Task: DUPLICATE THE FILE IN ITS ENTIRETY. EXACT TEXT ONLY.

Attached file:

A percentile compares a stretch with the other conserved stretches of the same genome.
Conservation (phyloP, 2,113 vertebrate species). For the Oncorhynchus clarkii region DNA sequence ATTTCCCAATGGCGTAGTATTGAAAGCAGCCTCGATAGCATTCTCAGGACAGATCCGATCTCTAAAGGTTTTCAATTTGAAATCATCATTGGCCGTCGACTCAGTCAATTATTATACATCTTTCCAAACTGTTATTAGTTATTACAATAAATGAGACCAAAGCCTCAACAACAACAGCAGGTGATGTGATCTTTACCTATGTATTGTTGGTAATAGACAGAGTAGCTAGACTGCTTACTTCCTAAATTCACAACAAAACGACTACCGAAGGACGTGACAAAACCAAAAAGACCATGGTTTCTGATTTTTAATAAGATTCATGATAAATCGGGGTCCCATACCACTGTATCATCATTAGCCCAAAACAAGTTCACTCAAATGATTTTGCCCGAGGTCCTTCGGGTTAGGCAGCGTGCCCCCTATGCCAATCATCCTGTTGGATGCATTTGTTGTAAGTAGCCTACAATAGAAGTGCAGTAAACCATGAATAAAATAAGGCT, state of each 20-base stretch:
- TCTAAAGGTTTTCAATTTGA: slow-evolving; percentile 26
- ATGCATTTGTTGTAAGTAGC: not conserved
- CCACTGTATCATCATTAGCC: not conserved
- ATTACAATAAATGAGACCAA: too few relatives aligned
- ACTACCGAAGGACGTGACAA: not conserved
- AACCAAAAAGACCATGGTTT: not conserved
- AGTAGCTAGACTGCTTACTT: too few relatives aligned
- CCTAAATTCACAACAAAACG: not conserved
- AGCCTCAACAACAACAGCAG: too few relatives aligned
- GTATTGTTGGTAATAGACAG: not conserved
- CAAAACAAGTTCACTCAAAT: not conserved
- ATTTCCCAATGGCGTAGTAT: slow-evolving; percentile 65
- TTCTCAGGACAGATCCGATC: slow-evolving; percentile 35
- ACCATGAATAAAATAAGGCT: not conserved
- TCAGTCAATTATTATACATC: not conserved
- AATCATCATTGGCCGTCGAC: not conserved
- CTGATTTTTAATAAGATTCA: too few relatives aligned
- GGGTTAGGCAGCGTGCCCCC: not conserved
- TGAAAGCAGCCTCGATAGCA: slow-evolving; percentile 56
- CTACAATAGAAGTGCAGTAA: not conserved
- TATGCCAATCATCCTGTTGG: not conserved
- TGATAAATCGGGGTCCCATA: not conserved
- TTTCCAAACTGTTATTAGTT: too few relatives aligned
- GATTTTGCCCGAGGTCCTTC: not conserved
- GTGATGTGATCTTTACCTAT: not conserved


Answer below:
A percentile compares a stretch with the other conserved stretches of the same genome.
Conservation (phyloP, 2,113 vertebrate species). For the Oncorhynchus clarkii region DNA sequence ATTTCCCAATGGCGTAGTATTGAAAGCAGCCTCGATAGCATTCTCAGGACAGATCCGATCTCTAAAGGTTTTCAATTTGAAATCATCATTGGCCGTCGACTCAGTCAATTATTATACATCTTTCCAAACTGTTATTAGTTATTACAATAAATGAGACCAAAGCCTCAACAACAACAGCAGGTGATGTGATCTTTACCTATGTATTGTTGGTAATAGACAGAGTAGCTAGACTGCTTACTTCCTAAATTCACAACAAAACGACTACCGAAGGACGTGACAAAACCAAAAAGACCATGGTTTCTGATTTTTAATAAGATTCATGATAAATCGGGGTCCCATACCACTGTATCATCATTAGCCCAAAACAAGTTCACTCAAATGATTTTGCCCGAGGTCCTTCGGGTTAGGCAGCGTGCCCCCTATGCCAATCATCCTGTTGGATGCATTTGTTGTAAGTAGCCTACAATAGAAGTGCAGTAAACCATGAATAAAATAAGGCT, state of each 20-base stretch:
- TCTAAAGGTTTTCAATTTGA: slow-evolving; percentile 26
- ATGCATTTGTTGTAAGTAGC: not conserved
- CCACTGTATCATCATTAGCC: not conserved
- ATTACAATAAATGAGACCAA: too few relatives aligned
- ACTACCGAAGGACGTGACAA: not conserved
- AACCAAAAAGACCATGGTTT: not conserved
- AGTAGCTAGACTGCTTACTT: too few relatives aligned
- CCTAAATTCACAACAAAACG: not conserved
- AGCCTCAACAACAACAGCAG: too few relatives aligned
- GTATTGTTGGTAATAGACAG: not conserved
- CAAAACAAGTTCACTCAAAT: not conserved
- ATTTCCCAATGGCGTAGTAT: slow-evolving; percentile 65
- TTCTCAGGACAGATCCGATC: slow-evolving; percentile 35
- ACCATGAATAAAATAAGGCT: not conserved
- TCAGTCAATTATTATACATC: not conserved
- AATCATCATTGGCCGTCGAC: not conserved
- CTGATTTTTAATAAGATTCA: too few relatives aligned
- GGGTTAGGCAGCGTGCCCCC: not conserved
- TGAAAGCAGCCTCGATAGCA: slow-evolving; percentile 56
- CTACAATAGAAGTGCAGTAA: not conserved
- TATGCCAATCATCCTGTTGG: not conserved
- TGATAAATCGGGGTCCCATA: not conserved
- TTTCCAAACTGTTATTAGTT: too few relatives aligned
- GATTTTGCCCGAGGTCCTTC: not conserved
- GTGATGTGATCTTTACCTAT: not conserved